This initial rapid effect in SNP group is due possibly to its better absorption and rapid onset of action on the vascular smooth muscles. Whereas in the papaverine group there was a gradual step up of flow with time till the LIMA-LAD anastomosis.

On the basis of our results, Papaverine and Nitroprusside solutions could be used indifferently to treat arterial conduit spasm. Nevertheless, in two recent reports, Mayranpand colleagues29 and Gao and coworkers30 have described two different types of damage induced by papaverine. Mayranpand described the evidence of endothelial damage of human radial graft in terms of endothelial denudation or "porosity." This damage could be caused by low pH of papaverine. Gao and colleagues have demonstrated that papaverine could induce apoptosis in porcine coronary endothelial cells and in rat aortic smooth cells. They have concluded that papaverine itself and not its acidity is responsible for apoptosis.

For severe spasm it is essential to use a dilator drug, preferably a fast-acting one suitable for intraluminal use, to determine whether the IMA should be discarded or alternatively relegated to graft a minor vessel. Maximal pharmacologic dilation of the IMA allows the surgeon to evaluate the flow-carrying capacity of the IMA and provides a relaxed, dilated distal vessel that facilitates a precise anastomosis. Vasodilatation of the IMA pedicle may also unmask small bleeding points at the time of surgery and thus improve hemostasis.27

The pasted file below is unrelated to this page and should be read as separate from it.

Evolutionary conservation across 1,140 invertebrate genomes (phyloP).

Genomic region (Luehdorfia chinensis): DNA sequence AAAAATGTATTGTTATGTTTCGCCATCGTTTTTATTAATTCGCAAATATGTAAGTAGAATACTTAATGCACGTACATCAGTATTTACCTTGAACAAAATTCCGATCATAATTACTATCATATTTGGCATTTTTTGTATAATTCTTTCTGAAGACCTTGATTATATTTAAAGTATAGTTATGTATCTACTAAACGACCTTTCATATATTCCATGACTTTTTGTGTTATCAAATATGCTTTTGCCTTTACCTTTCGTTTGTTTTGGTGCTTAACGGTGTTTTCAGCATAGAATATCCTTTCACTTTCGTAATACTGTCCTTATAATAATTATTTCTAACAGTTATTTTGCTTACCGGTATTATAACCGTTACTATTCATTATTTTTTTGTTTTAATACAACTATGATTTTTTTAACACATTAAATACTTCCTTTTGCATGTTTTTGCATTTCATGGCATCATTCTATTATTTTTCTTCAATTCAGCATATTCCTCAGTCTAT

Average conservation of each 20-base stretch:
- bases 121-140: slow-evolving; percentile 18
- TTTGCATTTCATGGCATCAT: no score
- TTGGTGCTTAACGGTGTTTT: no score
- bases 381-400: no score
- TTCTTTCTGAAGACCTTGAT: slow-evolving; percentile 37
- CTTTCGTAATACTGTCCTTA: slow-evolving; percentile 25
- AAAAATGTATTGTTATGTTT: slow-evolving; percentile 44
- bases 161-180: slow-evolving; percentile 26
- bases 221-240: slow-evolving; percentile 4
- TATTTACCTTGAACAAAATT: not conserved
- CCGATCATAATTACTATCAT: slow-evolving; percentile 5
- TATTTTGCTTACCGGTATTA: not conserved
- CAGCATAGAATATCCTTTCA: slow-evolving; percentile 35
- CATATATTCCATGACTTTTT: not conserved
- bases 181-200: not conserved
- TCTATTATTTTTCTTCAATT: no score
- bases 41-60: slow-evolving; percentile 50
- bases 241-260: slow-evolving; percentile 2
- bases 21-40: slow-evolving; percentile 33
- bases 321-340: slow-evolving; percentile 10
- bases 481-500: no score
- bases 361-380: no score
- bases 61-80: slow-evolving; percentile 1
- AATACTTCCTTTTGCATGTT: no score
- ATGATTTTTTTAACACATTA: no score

Our study suffers from a few limitations. First, a simple system to collect the free flow was adopted: blood free flow in a 25-mL syringe in 15 seconds and flow per minute was calculated accordingly. By using more sophisticated systems, better measurements could be obtained. Second, arterial spasm is a multifactor phenomenon; we studied the indications to treat the mechanical spasm, but factors such as preoperative medications, endogenous catecholamine, and body temperature could modify the response of the arterial conduit to the tested vasodilators.

CONCLUSION

Papaverine is the oldest vasodilator used in cardiac surgery to treat the internal mammary artery spasm. Nevertheless, in the last years, data about its potential damage to endothelium have encouraged many surgeons to utilize other vasodilators to reduce the risks of intimal damage and early graft closure. Nitroprusside solution is rapidly acting and should represent a valid alternative to papaverine.

Reference

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Author:Chaudhry, Imtiaz Ahmed; Iqbal, Muhammad Afsheen; Ahmad, Muhammad; Rashid, Azhar
Publication:Pakistan Armed Forces Medical Journal
Article Type:Clinical report
Date:Jun 30, 2011
Words:2745